2. Reclassify 2925 acres from Wild Forest to Intensive use (that will be basically managed as wild forest according to the document)

    3. Reclassify 59 acres of Wilderness to Wild Forest.

    2. Close the 2 roads you have listed. AND

    3. Close 36 existing campsites in the area.

    This sounds to me like something that will only make what you call “environmentalists” happy.

    What am I missing? If this is supposed to be “balanced overall”, where is the balance that DEC spokesman is describing? Why over 15,000 acres of new Wilderness, 2 roads closed, and 36 campsites closed for switching a few thousand acres of Wild Forest to Intensive use that will be managed like a Wild Forest????

    Why will this make the “local officials” happy?

    • Phil says:

      Paul, the dense congregation of campsites in the Moose River Plains violates the State Land Master Plan. Rather than close campsites, DEC has chosen to reclassify most of the roads as Intensive Use, a category that is less restrictive than the current classification, Wild Forest. DEC plans to maintain up to 150 campsites, which I believe is more than exist now. Given the alternative, I think that’s good news for the towns.

      At the same time, DEC intends to close two subsidiary roads in the Plains. Other than that, there will be no change in motorized access.

      So both sides get something, both sides give something.

  4. Paul says:

    Sorry about my odd numbering, that is supposed to be 1-5.

  5. Paul says:

    Phil, If you are thinking of this as “sides giving or getting”, why is one ‘side” getting so much land reclassified as wilderness along with the road closures that would be required when the other side is getting a very disproportionate amount of land re-classified to something that is pretty much the same as what it is now. In fact if you are correct about more sites, it sounds like the campers are going to be more crowded in than they are now. Doesn’t this seem a bit “one sided” to you, it does to me.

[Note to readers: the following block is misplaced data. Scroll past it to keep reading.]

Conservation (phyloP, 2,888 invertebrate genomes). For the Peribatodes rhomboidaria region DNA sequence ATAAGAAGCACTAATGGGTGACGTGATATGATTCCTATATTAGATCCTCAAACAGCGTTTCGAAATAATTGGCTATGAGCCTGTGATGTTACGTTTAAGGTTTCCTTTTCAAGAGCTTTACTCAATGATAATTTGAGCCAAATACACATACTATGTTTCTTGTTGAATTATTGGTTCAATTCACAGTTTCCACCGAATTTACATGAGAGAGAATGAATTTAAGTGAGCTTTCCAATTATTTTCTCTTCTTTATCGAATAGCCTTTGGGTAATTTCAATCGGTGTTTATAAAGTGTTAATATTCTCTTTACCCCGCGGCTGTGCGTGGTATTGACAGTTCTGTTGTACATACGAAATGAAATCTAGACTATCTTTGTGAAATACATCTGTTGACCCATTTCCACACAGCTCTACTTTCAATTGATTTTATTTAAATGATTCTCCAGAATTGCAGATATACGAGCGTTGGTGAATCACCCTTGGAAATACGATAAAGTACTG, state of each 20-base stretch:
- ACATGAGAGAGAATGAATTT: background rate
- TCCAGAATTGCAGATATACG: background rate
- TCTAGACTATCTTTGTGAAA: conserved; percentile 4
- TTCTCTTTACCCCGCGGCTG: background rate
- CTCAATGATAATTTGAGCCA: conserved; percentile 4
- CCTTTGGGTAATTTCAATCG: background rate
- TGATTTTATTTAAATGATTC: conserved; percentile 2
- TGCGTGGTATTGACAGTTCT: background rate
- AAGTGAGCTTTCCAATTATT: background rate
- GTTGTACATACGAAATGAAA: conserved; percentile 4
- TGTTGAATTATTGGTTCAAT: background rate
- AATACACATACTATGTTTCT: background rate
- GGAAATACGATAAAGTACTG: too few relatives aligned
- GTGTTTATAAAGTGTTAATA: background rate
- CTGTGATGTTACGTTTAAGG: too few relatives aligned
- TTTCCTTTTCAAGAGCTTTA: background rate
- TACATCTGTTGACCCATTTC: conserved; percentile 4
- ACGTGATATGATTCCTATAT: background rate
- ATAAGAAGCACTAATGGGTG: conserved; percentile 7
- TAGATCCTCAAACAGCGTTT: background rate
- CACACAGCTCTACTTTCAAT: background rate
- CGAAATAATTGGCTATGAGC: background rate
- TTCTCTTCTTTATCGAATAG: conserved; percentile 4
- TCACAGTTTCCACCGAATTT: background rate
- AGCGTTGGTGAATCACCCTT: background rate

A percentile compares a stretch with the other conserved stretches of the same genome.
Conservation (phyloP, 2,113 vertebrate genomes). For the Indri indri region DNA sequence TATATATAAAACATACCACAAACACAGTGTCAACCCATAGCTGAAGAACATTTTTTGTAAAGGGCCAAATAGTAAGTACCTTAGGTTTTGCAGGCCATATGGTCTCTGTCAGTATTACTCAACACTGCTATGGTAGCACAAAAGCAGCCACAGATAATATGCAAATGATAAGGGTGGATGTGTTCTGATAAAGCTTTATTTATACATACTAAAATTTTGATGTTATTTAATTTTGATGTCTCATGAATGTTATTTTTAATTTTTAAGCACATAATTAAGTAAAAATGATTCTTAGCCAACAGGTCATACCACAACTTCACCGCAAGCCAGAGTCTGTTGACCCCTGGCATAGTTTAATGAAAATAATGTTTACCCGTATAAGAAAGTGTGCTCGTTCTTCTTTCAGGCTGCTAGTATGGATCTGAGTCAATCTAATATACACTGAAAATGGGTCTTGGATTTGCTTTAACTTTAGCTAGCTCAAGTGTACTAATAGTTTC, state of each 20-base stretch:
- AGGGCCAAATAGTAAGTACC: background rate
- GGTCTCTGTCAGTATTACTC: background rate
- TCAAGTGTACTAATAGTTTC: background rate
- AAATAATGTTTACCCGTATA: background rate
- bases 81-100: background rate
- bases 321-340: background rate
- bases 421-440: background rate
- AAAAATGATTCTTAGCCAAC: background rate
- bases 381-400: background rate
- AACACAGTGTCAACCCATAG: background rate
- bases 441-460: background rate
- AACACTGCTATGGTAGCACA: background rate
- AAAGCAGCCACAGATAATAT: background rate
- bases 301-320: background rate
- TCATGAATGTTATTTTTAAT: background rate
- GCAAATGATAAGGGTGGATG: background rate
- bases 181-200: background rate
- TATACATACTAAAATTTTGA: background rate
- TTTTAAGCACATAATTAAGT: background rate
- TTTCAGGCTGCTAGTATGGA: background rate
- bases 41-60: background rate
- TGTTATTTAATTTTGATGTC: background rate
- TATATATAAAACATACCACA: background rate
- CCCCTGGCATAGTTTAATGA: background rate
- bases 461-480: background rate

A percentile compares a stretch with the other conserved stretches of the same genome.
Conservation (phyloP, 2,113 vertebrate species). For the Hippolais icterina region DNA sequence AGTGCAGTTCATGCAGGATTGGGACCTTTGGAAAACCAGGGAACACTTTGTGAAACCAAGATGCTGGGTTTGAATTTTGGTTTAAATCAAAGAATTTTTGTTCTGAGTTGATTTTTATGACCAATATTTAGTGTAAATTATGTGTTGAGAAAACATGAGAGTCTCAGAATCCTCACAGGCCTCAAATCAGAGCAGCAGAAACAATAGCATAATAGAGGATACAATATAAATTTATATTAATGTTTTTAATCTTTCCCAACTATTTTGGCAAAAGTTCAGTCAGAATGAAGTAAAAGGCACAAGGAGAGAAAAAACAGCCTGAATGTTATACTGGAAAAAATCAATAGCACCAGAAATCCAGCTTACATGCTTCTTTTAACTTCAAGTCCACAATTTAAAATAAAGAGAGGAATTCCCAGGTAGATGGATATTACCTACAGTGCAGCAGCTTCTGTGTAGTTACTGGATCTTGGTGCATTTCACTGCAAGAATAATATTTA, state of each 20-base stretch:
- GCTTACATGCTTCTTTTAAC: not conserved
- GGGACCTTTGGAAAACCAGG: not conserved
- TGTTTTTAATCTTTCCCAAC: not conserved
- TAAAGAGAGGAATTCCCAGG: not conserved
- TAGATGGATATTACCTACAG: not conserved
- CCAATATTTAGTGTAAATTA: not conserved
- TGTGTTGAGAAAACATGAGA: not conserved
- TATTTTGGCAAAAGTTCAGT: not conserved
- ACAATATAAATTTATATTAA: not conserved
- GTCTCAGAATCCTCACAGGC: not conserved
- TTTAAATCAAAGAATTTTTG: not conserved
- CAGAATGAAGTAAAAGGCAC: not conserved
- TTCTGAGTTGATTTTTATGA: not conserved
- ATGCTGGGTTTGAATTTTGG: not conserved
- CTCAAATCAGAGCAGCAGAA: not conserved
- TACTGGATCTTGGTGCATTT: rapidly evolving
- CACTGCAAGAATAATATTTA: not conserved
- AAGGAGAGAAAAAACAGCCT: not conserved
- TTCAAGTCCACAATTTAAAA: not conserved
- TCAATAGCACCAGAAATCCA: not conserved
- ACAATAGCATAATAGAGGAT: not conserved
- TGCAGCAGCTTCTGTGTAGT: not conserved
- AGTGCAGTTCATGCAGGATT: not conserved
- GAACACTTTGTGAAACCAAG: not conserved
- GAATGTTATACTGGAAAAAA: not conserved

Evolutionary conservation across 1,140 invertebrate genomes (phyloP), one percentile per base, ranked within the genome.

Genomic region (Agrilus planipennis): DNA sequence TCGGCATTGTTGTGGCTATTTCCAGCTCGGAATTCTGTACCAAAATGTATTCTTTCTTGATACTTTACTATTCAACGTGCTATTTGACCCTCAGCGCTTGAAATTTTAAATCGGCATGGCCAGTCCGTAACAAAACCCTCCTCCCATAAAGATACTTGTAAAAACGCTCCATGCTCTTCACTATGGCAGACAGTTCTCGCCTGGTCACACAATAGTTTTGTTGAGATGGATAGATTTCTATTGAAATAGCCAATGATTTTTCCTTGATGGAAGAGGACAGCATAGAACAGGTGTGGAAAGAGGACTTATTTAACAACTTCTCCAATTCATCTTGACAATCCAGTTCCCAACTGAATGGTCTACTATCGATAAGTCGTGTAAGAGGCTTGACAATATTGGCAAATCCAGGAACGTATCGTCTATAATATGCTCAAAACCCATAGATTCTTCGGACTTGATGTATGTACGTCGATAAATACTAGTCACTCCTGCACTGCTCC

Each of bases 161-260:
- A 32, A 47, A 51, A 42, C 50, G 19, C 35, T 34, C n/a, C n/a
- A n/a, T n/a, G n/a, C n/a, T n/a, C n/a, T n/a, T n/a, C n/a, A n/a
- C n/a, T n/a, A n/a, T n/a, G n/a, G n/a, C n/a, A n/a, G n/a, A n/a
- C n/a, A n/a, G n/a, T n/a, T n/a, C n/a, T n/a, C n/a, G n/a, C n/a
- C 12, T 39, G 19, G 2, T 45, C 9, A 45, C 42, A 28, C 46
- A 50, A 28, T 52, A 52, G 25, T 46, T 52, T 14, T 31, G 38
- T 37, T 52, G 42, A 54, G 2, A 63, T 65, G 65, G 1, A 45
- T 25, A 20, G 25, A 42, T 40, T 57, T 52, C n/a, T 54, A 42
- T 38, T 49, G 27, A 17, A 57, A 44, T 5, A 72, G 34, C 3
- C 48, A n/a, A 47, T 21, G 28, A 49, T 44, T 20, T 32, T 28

There is also no definitive actions listed in the documents presented by the DEC that indicates that any new sites are going to actually be designated. It does specifically list the action of REMOVING 36 sites now. Did I miss where they listed the action to designate new sites??

    You may be right about the local officials being happy, I guess we will have to wait and see. I don’t think I would be happy if I were in their shoes. But I am not, so they may like this idea.

  6. Phil says:

    Paul, DEC says in the proposed UMP amendment that it would maintain up to 150 campsites. If they are closing 36 sites, I presume they will create new ones.

    This is the first time DEC has used the Intensive Use classification for primitive campsites. They’re doing this to accommodate motorized use in the Plains–in deference to local communities and car campers. So, yes, the towns are getting something out of this.

    Apart from the closure of two subsidiary roads, the Wilderness classification won’t have much impact on existing use.

  7. Paul says: